|Underplanting - Spring 2017|
Pre-harvest underplant a diverse mix of species that are suited to the site with available planting stock, to supplement expected natural regeneration.
Underplant in portions of the stand where harvest gaps were planned, and where reed canarygrass was least prevalent or absent.
Bareroot stock of the following species and number/acre were planned:
No site preparation was done due to lack of reed canarygrass competition in planted areas.
|Group selection (gap) harvest - Winter 2019-2020|
Open the forest floor to sunlight for natural regeneration and release of underplanted seedlings while minimizing habitat and shoreline zone impacts.
8 gaps of 0.9 to 3 acres in size prescribed and scattered throughout the site with all trees harvested within each gap. Ash salvage harvest was given high priority, but not all ash were harvested.
What actually happened during the treatment
The 2017 seedling underplanting proceeded largely as planned, but the State Forest Nursery substituted black cherry for river birch due to lack of river birch seedlings. Unfortunately, a prolonged flood water inundation period during the 2019 growing season killed all the seedlings.
The job was all hand-felled with chainsaw. The skidding was done with a small old Timberjack cable skidder. The logging operation's use of small, light-weight equipment to fell and skid trees during frozen conditions meant that the harvest was completed with virtually no rutting or site damage.
The regeneration goal within the gaps is to establish an adequate amount of “free-to-grow” desirable regeneration. Free-to-grow can be defined as regeneration having reached a size and healthy condition where it can recruit to larger size classes without silvicultural assistance. For many species the terminal bud must be above browse height. After that is achieved, the group selection prescription can be repeated over time, expanding the gaps during subsequent harvests until the entire stand is regenerated. Other regeneration systems to consider are seed tree or shelterwood. For floodplain forest sites, we do not have an exact size or number of seedlings per acre to shoot for, but we want to see adequate numbers of desirable tree stems over 3 feet in height, without overtopping and competing vegetation. NOTE: We did not take any data plots in the unharvested portion of the stand since it was not a focus of the study.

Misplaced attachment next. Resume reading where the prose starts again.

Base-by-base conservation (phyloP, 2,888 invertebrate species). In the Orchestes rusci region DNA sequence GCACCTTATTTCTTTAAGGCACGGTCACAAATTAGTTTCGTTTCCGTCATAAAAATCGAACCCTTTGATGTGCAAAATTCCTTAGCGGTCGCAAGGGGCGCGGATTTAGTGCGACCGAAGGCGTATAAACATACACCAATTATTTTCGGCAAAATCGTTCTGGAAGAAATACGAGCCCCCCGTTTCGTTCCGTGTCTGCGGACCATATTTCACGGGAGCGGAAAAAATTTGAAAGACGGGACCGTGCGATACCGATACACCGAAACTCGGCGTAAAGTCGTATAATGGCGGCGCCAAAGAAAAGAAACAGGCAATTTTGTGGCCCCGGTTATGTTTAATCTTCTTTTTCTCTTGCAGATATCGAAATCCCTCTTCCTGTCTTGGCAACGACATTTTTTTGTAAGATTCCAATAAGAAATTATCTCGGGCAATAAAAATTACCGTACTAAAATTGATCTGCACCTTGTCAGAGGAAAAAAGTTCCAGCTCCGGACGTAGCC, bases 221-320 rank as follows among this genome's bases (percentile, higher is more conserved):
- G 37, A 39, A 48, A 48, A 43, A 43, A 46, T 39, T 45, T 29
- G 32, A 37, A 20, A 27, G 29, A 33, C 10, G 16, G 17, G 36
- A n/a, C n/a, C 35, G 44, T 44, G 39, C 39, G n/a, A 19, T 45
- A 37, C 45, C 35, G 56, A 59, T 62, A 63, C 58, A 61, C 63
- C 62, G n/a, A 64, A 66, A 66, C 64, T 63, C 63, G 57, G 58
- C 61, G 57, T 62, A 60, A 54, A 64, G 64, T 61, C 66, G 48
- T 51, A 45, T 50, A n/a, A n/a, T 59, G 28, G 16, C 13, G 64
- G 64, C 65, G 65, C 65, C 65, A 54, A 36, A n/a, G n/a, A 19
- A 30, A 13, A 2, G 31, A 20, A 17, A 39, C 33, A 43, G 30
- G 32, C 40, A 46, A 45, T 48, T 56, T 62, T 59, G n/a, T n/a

In spring 2021 we completed 28 data plots in gap areas to assess the regeneration density and frequency of tree seedings and three of the potentially most significant types of competing ground vegetation (reed canarygrass, nettle, and creeping jenny). Figure 2 shows plot locations.